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Early surprise in council race

LANGLEY — The race for Langley City Council is on, and the big surprise so far is the man who earlier announced plans to walk away from city hall. It seems Mayor Neil Colburn doesn’t want to wander very far.

Colburn said last year he wouldn’t seek another term as mayor, but Colburn said he now plans to seek a seat on the city council.

Three seats are up for grabs this fall. Currently, those positions are held by longtime councilman Jim Recupero and newcomers Bob Waterman and Paul Samuelson, who were both appointed last summer after Faith Bushby and Doug Allerdice resigned.

“I plan on running for a council seat,” Colburn said.

Colburn is likely to run for Paul Samuelson’s position. Samuelson recently announced he would run for mayor and not the city council this November.

As someone who has served on the city council for 14 years, and as the mayor the past four, Colburn said he has learned the ins and outs of Langley government.

“I’d hate to waste all that experience,” he added.

Yet, he also hinted of a laid-back approach to this campaign.

“I wouldn’t be heartbroken if a qualified person decides he really wants to do it,” Colburn said.

Recupero plans to run again as well. He has been on the city council for seven years and has also served on the Langley Planning Advisory Board.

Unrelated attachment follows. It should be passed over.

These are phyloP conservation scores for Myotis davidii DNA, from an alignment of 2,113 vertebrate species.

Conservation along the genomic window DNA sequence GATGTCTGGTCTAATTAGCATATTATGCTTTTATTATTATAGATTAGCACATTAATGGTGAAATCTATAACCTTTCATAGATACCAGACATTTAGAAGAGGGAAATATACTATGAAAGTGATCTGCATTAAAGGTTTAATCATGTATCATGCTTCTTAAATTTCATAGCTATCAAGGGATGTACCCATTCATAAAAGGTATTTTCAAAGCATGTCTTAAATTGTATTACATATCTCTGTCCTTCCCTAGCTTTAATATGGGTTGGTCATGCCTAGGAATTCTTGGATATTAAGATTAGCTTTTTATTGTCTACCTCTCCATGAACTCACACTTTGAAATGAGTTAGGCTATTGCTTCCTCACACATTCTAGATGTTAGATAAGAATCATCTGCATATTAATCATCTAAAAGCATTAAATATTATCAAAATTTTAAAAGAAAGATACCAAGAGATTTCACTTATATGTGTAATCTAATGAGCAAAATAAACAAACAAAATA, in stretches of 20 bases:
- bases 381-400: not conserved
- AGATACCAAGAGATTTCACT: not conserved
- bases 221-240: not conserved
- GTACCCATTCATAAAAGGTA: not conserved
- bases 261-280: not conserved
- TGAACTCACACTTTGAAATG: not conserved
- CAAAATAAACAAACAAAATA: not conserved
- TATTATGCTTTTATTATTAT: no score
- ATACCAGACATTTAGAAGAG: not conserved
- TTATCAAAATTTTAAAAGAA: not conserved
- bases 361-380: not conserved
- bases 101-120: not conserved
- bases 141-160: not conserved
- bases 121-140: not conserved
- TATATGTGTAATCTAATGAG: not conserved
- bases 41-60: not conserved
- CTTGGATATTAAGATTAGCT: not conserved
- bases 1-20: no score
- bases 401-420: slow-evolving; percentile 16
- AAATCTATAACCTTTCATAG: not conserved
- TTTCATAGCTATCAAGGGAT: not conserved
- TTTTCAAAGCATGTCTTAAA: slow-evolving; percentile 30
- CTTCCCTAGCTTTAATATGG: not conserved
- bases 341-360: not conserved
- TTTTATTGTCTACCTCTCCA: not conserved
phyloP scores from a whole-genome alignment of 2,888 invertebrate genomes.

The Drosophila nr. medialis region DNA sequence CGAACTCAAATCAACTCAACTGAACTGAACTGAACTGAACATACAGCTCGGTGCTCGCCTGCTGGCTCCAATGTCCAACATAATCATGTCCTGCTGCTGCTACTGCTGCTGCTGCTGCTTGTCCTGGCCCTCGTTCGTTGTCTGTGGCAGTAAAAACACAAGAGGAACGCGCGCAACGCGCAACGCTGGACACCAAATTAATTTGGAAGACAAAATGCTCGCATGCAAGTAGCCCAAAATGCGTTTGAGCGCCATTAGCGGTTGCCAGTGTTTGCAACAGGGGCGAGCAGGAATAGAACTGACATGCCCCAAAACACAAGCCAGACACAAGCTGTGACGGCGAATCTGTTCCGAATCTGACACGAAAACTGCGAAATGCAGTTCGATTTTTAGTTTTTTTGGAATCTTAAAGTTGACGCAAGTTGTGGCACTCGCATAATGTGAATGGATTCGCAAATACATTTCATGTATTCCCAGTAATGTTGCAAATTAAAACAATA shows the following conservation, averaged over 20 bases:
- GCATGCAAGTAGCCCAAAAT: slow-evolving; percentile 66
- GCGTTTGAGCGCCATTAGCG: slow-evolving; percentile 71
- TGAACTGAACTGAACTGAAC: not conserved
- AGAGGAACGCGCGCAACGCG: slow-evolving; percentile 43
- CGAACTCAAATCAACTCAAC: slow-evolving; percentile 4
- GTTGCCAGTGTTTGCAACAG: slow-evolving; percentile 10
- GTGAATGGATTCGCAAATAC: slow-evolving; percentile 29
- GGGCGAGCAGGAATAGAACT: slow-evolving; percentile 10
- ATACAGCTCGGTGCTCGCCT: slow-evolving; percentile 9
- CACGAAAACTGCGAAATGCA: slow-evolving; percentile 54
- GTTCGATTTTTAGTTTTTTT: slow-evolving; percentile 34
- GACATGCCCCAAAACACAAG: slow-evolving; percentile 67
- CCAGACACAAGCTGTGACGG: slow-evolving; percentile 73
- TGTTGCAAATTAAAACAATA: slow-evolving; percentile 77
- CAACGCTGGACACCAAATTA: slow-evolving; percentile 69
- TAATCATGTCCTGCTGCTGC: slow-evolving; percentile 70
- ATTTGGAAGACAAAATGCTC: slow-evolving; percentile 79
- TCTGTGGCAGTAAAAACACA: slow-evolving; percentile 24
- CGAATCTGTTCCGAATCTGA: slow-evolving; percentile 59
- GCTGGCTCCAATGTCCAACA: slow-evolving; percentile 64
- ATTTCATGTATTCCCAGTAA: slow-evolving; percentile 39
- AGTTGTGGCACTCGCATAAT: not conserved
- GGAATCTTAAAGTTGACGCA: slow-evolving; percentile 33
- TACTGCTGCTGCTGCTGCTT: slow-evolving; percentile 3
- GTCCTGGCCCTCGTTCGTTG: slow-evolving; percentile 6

Recupero has been involved with projects such as The Grove development, Fairgrounds Road and the marina in recent years, and he said age and experience are positive attributes he will bring back to the council if elected.

“I am just trying to excercise common sense in all situations,” he said.

Waterman said he will run to retain his council seat. He is also the chairman of the transportation committee for the comprehensive plan update and was the co-chairman of the Imagine Langley project.

Waterman is also involved in

the South Whidbey Historical Society, among other activities.

During his time on the council, Waterman has stood out through his support of efforts to push historic preservation in Langley forward.

Another potential council candidate is Herb Helsel, a small business owner in Langley.

Helsel said last week that he is considering a run for office, but wasn’t ready to make a formal announcement yet.

Helsel owns Langley Clock & Gallery, and has also served the city on its Planning Advisory Board. Most recently, Helsel was part of the negotiating team that worked out the contract between the city of Langley and the Port of South Whidbey transfering ownership of the city’s marina to the port.

Helsel applied to be appointed to the council last summer, but Waterman and Samuelson snagged the open spots.

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